Cleaning and sanitising the workplace

The guide considers how to ensure that any site or location that has been closed is clean and ready to restart; how to keep the workplace clean and prevent transmission by touching contaminated surfaces; how to ensure the highest hygiene standards are operated when handling props, musical instruments and technical equipment; how to help everyone keep good hygiene through the working day; how to minimise the risk of transmission in changing rooms, showers and communal areas and how to reduce transmission through contact with objects and vehicles. Steps that workers are encouraged to take include cleaning shared equipment before use and cleaning performance spaces very frequently, typically between each performance.

Personal Protective Equipment (PPE) and Face Coverings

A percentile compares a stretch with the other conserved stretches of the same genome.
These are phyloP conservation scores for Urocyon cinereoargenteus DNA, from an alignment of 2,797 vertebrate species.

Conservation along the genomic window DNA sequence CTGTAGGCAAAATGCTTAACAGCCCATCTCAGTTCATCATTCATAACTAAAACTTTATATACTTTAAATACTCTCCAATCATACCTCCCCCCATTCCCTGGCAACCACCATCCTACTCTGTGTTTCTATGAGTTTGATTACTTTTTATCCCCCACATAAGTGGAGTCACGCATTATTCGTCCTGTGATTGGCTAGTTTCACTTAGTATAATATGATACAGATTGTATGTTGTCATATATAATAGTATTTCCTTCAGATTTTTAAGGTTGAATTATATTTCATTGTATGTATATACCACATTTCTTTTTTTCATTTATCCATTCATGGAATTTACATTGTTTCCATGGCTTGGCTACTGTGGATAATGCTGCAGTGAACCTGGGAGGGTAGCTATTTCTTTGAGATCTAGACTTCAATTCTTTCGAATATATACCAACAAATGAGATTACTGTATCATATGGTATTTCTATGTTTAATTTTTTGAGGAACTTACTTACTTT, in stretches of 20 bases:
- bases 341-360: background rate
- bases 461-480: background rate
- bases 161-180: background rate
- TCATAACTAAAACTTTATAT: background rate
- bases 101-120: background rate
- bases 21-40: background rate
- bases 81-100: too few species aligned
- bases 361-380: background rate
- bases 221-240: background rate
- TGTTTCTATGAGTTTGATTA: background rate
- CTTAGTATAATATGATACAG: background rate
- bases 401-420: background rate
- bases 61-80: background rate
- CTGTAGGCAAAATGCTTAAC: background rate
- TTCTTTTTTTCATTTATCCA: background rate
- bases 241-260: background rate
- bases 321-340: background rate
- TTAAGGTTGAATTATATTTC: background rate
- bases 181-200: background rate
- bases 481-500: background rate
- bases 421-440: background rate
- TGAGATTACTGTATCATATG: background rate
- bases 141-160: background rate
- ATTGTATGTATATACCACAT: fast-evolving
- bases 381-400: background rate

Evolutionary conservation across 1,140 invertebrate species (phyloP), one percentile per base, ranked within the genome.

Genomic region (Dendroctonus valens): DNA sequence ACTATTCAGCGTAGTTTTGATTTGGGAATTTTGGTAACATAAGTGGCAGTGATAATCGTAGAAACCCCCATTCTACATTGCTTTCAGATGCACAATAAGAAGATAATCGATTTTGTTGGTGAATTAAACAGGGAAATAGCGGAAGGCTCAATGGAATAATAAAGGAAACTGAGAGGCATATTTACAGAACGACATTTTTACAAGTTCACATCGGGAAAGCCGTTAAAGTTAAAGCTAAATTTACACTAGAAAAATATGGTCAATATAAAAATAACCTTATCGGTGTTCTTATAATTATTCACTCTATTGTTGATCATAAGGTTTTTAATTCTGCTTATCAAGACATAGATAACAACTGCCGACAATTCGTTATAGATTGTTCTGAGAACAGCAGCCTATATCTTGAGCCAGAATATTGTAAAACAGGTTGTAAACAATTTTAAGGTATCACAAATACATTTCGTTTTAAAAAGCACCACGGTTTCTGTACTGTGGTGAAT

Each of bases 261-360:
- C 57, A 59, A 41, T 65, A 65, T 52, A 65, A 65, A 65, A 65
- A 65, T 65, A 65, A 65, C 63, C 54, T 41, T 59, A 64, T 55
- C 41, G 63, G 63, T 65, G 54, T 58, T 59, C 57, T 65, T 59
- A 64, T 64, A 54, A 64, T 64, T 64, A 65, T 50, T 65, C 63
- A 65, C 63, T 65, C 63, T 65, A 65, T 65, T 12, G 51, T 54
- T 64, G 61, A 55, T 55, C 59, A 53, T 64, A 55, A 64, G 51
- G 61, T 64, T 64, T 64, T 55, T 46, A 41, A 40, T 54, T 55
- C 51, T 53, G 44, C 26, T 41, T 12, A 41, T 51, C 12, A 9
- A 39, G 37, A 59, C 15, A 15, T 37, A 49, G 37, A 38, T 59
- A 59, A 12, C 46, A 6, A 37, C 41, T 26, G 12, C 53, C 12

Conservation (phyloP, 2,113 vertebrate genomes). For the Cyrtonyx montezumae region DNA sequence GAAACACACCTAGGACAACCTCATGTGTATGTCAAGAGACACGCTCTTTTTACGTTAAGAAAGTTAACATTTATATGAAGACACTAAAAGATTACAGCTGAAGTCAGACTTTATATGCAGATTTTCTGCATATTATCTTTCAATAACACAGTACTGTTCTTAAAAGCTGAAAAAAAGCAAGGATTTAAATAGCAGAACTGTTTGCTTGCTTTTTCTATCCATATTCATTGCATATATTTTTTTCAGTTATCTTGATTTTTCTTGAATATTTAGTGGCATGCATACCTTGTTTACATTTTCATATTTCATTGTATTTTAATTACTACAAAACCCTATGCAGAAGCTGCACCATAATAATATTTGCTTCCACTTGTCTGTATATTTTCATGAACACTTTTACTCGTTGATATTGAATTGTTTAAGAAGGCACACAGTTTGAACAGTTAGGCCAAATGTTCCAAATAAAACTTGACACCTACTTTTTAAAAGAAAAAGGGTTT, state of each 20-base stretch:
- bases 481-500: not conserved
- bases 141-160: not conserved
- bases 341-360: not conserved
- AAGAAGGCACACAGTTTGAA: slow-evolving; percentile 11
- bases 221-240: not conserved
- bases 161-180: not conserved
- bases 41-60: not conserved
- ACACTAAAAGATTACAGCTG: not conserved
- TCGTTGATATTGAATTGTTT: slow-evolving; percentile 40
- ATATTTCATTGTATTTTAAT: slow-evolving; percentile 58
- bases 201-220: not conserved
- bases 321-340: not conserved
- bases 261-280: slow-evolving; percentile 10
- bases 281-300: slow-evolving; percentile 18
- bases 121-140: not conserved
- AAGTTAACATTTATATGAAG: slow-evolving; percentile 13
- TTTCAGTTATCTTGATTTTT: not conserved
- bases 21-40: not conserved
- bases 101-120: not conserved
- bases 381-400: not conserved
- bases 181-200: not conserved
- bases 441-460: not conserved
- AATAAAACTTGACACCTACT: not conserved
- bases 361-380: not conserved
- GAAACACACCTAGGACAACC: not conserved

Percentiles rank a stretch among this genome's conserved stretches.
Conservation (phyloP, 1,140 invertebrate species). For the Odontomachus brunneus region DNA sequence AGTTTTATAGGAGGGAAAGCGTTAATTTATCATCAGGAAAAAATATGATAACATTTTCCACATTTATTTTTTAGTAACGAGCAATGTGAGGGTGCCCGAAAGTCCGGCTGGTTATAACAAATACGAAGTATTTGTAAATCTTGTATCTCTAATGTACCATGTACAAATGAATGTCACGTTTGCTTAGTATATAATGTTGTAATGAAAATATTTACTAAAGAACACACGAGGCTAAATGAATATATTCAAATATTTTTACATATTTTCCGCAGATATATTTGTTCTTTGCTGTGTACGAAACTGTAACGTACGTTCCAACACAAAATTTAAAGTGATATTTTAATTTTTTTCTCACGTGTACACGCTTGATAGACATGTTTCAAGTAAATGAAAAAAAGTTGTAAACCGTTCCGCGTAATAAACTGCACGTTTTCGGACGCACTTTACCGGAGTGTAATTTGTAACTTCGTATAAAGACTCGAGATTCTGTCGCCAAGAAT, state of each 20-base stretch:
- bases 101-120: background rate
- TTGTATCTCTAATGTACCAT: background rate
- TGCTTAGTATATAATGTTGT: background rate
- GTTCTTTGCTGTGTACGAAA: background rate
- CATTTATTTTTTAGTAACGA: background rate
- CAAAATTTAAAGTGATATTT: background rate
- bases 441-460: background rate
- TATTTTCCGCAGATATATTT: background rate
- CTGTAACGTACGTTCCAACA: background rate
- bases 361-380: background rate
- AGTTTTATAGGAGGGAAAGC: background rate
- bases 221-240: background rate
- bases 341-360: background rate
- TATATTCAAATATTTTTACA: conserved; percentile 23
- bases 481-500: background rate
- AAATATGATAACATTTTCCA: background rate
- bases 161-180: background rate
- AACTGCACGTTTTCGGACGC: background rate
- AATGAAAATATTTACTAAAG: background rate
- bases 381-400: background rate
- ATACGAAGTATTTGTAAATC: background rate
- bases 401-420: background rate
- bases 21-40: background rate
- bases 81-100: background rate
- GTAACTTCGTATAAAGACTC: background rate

Where workers are already using PPE to protect against non-COVID-19 risks, they should continue to do so – additional (or any) PPE beyond what is usually worn is not beneficial. Employers should not require or encourage the precautionary use of extra PPE to protect against COVID-19 in most circumstances. Whilst wearing a face covering may be marginally beneficial as a precautionary measure against transmission by an asymptomatic carrier, wearing a face covering is optional and is not required by law, including in the workplace (although note the current guidance around members of the public wearing masks in enclosed spaces and forthcoming mandatory requirement to wear face masks for the public in shops and supermarkets from 24 July 2020). Employers should support their workers and customers in using face coverings safely if they choose to wear one. If an employee does choose to wear a face covering, they should wash their hands before putting them on and before and after taking them off. Wearing a face covering is compulsory on public transport. 

Where to obtain further guidance

The government guidance recommends the following sources in order to obtain further guidance for employers and employees:

Key Contacts

Erin Shoesmith

Erin Shoesmith

Partner, Health & Safety
United Kingdom

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Adrian Mansbridge

Adrian Mansbridge

Partner, Global Investigations
Leeds, UK